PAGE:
Tuesday, October 6, 2015

S. Carolina Flood: How It Happened, Climate Change, Warnings And Stupidity.

Water rescues near Columbia, South Carollina.
From WISTV.com  
The South Carolina flood that we've all been hearing about might be the nation's biggest disaster of 2015, and that's saying something.

After all, different parts of the country have endured intense droughts, huge wildfires, other major floods and storms. But South Carolina, where over two feet of rain fell in some areas, is in a class by itself.  

According to the Weather Channel, at least 11 deaths have been reported, there were at least 150 water rescues, 535 South Carolina roads and bridges are closed and 19 dams have been breached.

Larger rivers are still causing flood havoc in South Carolina this morning, even though the epic rains that caused the flooding have ended. This ain't over yet.

This was truly one of the most notorious, historic floods I've seen.

More water rescues in South Carolina. Photo by
Colin Duncan via WISTV.com  

Hurricane Joaquin was only a bit player in the meteorological drama that set up South Carolina's deadly flooding.

An area of low pressure, not a tropical storm, settled into the southeastern United States toward the end of last week, and then sat there.

This storm system drew in a big stream of super wet tropical air from the Atlantic Ocean.

One of the southeastern storm's tentacles reached all the way southeastward to Hurricane Joaquin, which was completely trashing many of the Bahama islands at the time.

The "atmospheric river" of moisture fed into an area of rising air that is fairly common to the northeast of the type of storm that was parked over the Southeast. This river was a string of thunderstorms that stayed in place for three days, repeatedly socking South Carolina with the torrential downpours.

This was made even worse by the fact that strong winds blew the storms and the moisture onshore, and overhead, upper level winds sort of fanned apart. This is known as a diffluence.

This meant there was air was being dispersed away from South Carolina far overhead. The atmosphere always seeks equilibrium, so air rose over the state to replace the upper level air being whisked away. Rising air leads to clouds and rain.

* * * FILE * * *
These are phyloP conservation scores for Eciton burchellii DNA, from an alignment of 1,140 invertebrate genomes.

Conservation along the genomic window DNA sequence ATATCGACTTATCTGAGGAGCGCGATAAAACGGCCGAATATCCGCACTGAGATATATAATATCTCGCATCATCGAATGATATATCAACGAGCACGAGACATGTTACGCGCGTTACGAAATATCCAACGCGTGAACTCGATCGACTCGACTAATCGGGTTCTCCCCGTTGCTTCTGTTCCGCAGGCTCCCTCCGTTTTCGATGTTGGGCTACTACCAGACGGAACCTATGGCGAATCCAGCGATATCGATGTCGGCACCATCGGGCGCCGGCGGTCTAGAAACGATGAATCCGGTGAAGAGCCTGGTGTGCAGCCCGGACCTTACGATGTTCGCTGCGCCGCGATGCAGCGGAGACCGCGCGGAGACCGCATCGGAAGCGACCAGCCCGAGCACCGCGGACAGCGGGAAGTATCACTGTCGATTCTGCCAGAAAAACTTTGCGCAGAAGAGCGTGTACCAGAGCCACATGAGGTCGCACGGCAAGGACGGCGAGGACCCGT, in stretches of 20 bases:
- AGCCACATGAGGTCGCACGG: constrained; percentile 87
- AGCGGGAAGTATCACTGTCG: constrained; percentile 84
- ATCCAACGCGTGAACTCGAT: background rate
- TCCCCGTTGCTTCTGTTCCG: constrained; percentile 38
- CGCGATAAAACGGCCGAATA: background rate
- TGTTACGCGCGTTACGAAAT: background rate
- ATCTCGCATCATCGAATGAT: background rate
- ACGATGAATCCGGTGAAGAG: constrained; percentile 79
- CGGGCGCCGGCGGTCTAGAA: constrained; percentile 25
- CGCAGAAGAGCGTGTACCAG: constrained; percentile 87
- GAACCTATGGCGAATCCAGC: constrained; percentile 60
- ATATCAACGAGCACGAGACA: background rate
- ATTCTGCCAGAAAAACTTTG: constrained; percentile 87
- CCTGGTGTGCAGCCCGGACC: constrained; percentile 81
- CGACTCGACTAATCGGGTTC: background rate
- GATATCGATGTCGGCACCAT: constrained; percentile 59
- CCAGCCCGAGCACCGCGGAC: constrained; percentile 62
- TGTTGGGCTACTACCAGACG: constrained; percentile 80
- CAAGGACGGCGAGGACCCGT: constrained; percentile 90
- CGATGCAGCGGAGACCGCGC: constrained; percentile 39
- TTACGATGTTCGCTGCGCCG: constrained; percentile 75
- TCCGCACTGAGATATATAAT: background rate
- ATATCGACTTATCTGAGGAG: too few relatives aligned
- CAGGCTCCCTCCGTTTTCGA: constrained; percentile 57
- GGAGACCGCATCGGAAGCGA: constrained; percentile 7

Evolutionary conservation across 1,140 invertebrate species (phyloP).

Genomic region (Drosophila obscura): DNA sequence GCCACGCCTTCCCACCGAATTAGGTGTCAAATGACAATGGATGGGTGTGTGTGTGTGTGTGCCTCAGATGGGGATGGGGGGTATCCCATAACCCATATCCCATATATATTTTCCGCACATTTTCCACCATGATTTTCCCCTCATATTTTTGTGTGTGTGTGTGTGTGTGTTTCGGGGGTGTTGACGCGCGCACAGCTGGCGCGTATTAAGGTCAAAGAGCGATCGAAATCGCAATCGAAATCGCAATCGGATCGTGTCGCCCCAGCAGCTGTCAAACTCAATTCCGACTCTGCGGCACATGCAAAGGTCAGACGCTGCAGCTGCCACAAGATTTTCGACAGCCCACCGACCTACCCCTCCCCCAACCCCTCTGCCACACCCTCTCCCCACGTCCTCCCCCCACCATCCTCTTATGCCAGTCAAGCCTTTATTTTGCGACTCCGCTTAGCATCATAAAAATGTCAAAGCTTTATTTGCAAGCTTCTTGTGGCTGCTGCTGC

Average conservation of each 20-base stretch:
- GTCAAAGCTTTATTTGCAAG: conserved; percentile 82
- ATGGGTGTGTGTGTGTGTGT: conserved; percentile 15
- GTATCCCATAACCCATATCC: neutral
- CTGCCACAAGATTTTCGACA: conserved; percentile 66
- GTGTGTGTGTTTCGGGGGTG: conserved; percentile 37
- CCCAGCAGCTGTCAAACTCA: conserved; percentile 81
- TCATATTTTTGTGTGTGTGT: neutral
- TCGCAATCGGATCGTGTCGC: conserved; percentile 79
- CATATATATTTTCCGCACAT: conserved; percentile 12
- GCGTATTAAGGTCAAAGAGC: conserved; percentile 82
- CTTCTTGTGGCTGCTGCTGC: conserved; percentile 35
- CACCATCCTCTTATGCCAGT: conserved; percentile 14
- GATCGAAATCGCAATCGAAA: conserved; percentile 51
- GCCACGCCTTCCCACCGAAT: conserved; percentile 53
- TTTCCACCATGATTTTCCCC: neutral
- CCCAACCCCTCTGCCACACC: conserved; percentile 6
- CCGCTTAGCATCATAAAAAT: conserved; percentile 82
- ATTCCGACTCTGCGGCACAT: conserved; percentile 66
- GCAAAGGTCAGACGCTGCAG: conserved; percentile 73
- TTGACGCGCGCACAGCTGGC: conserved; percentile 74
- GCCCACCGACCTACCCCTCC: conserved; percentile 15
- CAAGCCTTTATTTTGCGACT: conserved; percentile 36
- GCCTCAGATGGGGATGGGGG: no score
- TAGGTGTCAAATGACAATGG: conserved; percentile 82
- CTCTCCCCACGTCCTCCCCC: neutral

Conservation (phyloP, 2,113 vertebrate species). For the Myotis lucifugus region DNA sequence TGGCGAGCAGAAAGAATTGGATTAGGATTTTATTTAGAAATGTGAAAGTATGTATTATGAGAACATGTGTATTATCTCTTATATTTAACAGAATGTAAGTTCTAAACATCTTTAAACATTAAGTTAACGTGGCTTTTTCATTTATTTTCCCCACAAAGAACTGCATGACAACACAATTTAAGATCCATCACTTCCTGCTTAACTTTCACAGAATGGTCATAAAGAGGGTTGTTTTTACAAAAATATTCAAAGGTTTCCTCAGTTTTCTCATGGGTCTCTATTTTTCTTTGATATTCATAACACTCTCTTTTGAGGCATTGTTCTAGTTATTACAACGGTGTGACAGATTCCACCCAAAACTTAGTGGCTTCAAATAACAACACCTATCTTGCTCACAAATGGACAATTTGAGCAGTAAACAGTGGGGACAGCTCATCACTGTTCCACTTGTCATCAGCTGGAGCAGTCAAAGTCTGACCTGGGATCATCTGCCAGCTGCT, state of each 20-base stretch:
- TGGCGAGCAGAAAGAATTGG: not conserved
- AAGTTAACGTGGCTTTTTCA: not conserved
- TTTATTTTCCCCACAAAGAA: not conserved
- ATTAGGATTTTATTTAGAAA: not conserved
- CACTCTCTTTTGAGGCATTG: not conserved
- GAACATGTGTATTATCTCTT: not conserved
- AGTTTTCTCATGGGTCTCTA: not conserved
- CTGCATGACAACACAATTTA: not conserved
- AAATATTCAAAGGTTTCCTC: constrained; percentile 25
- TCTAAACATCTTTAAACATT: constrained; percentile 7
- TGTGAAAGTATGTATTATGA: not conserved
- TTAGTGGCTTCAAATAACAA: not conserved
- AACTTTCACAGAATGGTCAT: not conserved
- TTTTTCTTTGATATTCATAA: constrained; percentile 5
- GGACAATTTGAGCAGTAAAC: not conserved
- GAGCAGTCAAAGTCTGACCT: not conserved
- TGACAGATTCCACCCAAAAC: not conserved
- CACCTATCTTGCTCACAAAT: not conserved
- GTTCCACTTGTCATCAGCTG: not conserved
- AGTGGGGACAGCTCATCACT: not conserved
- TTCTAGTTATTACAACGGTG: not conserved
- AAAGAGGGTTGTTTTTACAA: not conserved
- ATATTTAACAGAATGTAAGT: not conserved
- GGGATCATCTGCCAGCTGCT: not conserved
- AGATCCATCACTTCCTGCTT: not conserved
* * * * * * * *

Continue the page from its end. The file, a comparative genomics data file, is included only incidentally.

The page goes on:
Inside a flooded South Carolina house. Photo by
Mike Buol via WISTV.com  
Since this diffluence in the upper atmosphere was strong, so were the updrafts. These strong updrafts further enhanced the rain.

The Washington Post's Capital Weather Gang has an awesome more detailed explanation of the meteorological factors that came together to cause this disaster.

The best part is you don't have to be a scientist to understand all this. Capital Weather Gang appeals to non-hard core geeks too.  

In addition, according to Capital Weather Gang, this South Carolina disaster might be an example of something called a predecessor rain event or PRE. (Further analysis is needed to make a firm assessment of this.)

PRE's are areas of heavy rain north of hurricanes that are distinct from these tropical storms but still indirectly tied to them, says Capital Weather Gang.

PRE's caused big flooding ahead of Hurricane Frances in 2004 around New York City and in the Midwest north of Tropical Storm Erin in 2007, for example.


Climate change was almost certainly not the sole cause of the South Carolina flood calamity, as noted above in the meteorological explanation of the storm.

However, but evidence suggests global warming contributed to this mess.

There have always been extreme rains and terrible flash floods, with or without global warming. The problem is, climate change makes such events more likely and more intense.
A business destroyed by the flood in Columbia,
South Carolina. Via WISTV.com  

Warmer air often holds more water vapor. More water vapor means more moisture is available for storms. When one gets going, the rain will be more intense than it otherwise would have been, had the atmosphere been cooler.